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Reformed Theology and History Unit

Call for Proposals

The Reformed Theology and History Unit seeks paper proposals on the following topics:


  • Paul, the Law, and Reformed Theology

Over the last four decades, biblical scholarship on the Pauline epistles have challenged dominant Reformation readings of Paul’s understanding of the law and its role in salvation. Longstanding Reformed and Lutheran theologies of the law and its three uses are critiqued by biblical scholars as being overly individualistic, too one sided in its focus on soteriology, and failing to account for the law’s communal formation in the context of second temple Judaism. Biblical scholarship on Paul, then, offers an invitation for theologians to return afresh to scripture to rethink traditional theological claims about the law.


  • We invite papers from biblical scholars and theologians alike that explore the relationship between Pauline accounts of the law and constructive and systematic theology. While theologians have engaged with some of the earlier major figures in the new perspective on Paul movement, other scholarship in Pauline studies have been understudied by theologians. In particular, we encourage paper proposals that engage biblical scholarship on Paul within Judaism and/ or the apocalyptic turn in Pauline studies and how Reformed theology might engage with this scholarship for theologies of the law, soteriology, and Jewish-Christian Relations. We especially encourage papers that move beyond description to offer constructive theological and/or biblical reflection on Paul and the law. The Confession of Belhar, past and present


  • In 1982, the Confession of Belhar insisted that theological commitment to reconciliation in Christ demanded opposition to apartheid, segregation, and racialized injustice. Drawing on Karl Barth’s Christocentric theology and the Barmen Declaration’s stance against nationalist socialism, it marked a decidedly Reformed emphasis on considering ethical issues and public life as inherent parts of the witness of the church to the gospel. As such, it became a watershed moment not only contextually but within the wider ecumenical church. The confession has since been adopted by many churches worldwide, as well as inspired other moments and processes of confession.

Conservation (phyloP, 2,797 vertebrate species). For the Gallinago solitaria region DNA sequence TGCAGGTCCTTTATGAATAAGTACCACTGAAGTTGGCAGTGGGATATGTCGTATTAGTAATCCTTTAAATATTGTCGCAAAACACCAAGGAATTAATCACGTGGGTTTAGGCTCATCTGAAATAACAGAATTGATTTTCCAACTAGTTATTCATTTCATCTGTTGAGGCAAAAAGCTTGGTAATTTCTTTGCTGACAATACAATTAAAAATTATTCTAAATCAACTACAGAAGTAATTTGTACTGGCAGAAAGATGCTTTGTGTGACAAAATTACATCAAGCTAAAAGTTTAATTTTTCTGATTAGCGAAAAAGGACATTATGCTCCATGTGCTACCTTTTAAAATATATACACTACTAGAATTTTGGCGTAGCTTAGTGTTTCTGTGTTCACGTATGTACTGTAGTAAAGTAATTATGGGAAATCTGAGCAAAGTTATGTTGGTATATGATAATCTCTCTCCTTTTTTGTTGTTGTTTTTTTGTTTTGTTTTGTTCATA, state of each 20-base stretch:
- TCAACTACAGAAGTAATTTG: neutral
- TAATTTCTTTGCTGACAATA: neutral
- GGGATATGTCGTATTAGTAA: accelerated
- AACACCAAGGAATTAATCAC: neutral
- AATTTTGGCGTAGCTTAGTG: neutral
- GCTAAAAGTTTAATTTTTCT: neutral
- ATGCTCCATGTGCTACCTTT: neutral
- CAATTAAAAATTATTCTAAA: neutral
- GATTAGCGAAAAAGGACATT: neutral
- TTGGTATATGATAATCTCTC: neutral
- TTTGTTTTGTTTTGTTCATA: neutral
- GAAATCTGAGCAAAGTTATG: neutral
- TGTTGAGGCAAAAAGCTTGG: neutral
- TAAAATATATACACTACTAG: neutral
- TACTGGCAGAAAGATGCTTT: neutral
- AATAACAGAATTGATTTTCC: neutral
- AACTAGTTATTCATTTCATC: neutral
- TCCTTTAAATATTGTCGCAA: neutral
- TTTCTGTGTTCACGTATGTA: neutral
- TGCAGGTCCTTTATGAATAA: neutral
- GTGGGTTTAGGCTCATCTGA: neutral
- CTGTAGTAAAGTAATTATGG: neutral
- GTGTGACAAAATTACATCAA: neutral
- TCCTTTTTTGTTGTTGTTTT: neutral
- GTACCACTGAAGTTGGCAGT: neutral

• On the 40th anniversary of the Belhar confession, the Reformed Theology and History unit and the Karl Barth Society of North America invite contributions that reflect on the Confession of Belhar, its theology and history, its reception and its legacy, its local and global significance as well as its limitations, and relate it to needs for confessional processes today. We are particularly interested in constructive engagements that relate Belhar to contemporary discussions about racial and economic injustice, and questions of the church’s engagement in the public and political sphere.


We are interested in papers that explore Reformed history and theology alongside discursive and institutional secularism. Possible areas of focus could include (but are not limited to): law and sovereignty; reassessing the sociology of predestination; socio-political-biblical narrative; and the influence of Calvinism on thinkers impacted by Calvinism, but who rejected or were not directly associated with Calvinism.

Statement of Purpose


Steering Committee Members



Review Process

Proposer names are visible to chairs but anonymous to steering committee members